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Family Law

The leading authority on all aspects of family law

21 OCT 2015

Reporting of FGM to be mandatory from 31 October 2015

Reporting of FGM to be mandatory from 31 October 2015

Following a government announcement in February 2015, from 31 October the duty of front-line professionals to report suspected cases of Female Genital Mutilation (FGM) will become mandatory

The Minister for Preventing Abuse and Exploitation has announced the commencement date for mandatory reporting of female genital mutilation (FGM) and published guidance to help professionals get ready for the new duty.

The intention to initiate the measure was first established in July 2014 by the Prime Minister at the Girl Summit 2014 - the first global summit to increase and encourage both domestic and international efforts to end FGM once and for all. The then-coalition government made several commitments for new legislation to commence in 2015 that would oppose and tackle FGM, including the intention to introduce mandatory reporting to police of suspected FGM by frontline professionals such as teachers and health and social care workers.

Female Genital Mutilation Protection Orders (FGMPOs) came into force in July 2015 after also being initially proposed at the Girl Summit. Court-authorised FGMPOs will work in conjunction with the new mandatory reporting duties for the purpose of protecting a girl against the commission of or against whom such an offence has been committed.

The statutory duty to report FGM cases is contained in the FGM Act 2003 under s 5B (inserted by the Serious Crime Act 2015, s 74). Under this new duty, if in the course of their professional obligations a professional discovers that FGM has been carried out on a girl under the age of 18 years (either via disclosure by the victim herself, or observing physical signs that suggest that FGM has been undertaken), that professional must report their findings to the police within a month. Failure to do this will result in internal disciplinary measures being carried out or referral to their professional organisation.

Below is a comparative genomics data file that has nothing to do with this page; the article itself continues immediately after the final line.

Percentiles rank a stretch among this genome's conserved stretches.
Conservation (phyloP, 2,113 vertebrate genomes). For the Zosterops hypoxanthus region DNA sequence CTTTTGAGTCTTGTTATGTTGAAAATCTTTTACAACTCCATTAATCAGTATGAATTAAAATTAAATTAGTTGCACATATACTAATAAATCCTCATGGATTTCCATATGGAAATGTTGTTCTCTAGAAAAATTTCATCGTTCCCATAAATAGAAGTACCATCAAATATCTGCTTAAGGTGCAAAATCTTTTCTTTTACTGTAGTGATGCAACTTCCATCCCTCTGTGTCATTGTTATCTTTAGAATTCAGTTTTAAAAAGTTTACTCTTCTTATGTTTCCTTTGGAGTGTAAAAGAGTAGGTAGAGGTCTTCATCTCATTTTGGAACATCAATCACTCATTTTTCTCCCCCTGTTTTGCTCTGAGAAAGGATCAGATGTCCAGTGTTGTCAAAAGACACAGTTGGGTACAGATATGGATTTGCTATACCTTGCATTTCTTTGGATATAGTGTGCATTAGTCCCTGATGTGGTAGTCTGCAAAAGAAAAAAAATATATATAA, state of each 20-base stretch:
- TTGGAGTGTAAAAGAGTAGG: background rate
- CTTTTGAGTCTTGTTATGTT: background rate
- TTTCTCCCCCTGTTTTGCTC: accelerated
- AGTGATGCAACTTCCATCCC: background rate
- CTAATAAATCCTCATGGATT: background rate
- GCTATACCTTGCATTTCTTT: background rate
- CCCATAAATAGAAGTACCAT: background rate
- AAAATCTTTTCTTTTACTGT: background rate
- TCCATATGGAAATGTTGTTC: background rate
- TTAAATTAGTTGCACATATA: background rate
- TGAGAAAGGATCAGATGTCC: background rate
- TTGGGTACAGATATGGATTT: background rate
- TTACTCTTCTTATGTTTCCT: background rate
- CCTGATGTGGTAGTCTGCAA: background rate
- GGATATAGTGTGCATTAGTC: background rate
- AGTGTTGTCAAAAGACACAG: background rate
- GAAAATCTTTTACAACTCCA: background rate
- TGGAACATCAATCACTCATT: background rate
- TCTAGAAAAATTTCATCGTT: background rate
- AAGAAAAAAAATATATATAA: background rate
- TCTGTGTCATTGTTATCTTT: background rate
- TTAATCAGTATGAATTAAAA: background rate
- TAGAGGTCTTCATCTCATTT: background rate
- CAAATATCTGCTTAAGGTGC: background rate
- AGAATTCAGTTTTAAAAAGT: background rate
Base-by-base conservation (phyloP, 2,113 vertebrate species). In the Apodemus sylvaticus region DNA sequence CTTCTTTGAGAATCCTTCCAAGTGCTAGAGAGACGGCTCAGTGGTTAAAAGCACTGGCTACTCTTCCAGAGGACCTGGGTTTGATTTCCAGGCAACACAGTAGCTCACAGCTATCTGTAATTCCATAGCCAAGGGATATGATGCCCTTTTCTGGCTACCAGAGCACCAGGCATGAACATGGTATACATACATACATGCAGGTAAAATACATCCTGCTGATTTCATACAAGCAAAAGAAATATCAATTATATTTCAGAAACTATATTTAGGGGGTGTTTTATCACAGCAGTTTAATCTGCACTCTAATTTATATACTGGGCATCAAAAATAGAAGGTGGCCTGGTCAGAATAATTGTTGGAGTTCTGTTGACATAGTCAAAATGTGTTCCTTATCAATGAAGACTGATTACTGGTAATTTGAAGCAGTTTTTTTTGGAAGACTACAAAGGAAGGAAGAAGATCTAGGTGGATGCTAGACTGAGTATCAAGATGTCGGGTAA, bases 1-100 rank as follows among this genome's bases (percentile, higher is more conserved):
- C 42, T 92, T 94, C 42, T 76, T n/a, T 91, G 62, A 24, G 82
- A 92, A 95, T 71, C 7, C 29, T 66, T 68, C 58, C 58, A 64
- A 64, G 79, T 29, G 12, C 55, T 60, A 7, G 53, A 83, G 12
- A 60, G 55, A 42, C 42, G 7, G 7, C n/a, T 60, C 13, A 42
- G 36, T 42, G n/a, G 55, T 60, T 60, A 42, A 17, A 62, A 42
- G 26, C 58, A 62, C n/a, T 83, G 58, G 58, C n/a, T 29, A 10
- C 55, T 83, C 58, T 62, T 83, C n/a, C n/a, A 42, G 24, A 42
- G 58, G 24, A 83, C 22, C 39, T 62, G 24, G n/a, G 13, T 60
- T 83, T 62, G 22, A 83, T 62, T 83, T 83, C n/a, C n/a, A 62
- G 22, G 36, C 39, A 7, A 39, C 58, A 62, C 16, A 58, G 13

Some health bodies have opted to go a step further and refer every woman with FGM who has a daughter to social services. However, this practice has been criticised for having the potential to push FGM back underground (BBC News, 24 September 2015).

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In February this year the Crime Prevention Minister, Lynne Featherstone, was optimistic of the success of the impending duty:

‘FGM is a criminal offence and child abuse. It can cause extreme and lifelong physical and emotional suffering … We all have a responsibility to do all we can to put a stop to it.

We believe that introducing a mandatory duty will provide clarity for professionals and give them the confidence to confront FGM. It will aid police investigations and increase the number of perpetrators caught and prosecuted.’
Minister for Preventing Abuse and Exploitation Karen Bradley said:

'FGM is a crime and it is child abuse, and this Government will not tolerate a practice that can cause extreme and lifelong physical and psychological suffering to women and girls.

The duty is an important step forward in tackling this practice, and we believe that it will make sure professionals have the confidence to confront FGM.
There is clear evidence that existing systems are not yielding appropriate referrals to the police. We need to ensure that where a serious crime has been committed, the police are informed and can instigate an appropriate multi-agency response to protect girls and bring perpetrators to justice.'
FGM, also known as female circumcision, is defined as the partial or total removal of female external genitalia for non-medical reasons. Not only is it a painful and exceedingly dangerous procedure, it frequently leads to severe infections and complications with conception and childbirth; sadly, in many cases, it proves fatal. The age at which FGM is performed is highly dependent on the surrounding community: a girl may undergo the procedure at any point from the early stages of infancy to a point during her first pregnancy. However, disturbingly, the majority of FGM cases are thought to take place on young girls between the ages of 5 and 8 years old.

Despite being a recognised criminal offence in Britain since 1985, no-one has been successfully prosecuted for performing FGM. It is hoped that the implementation of these new duties surrounding the confrontation of what is a cold and shocking crime will be a resounding success.
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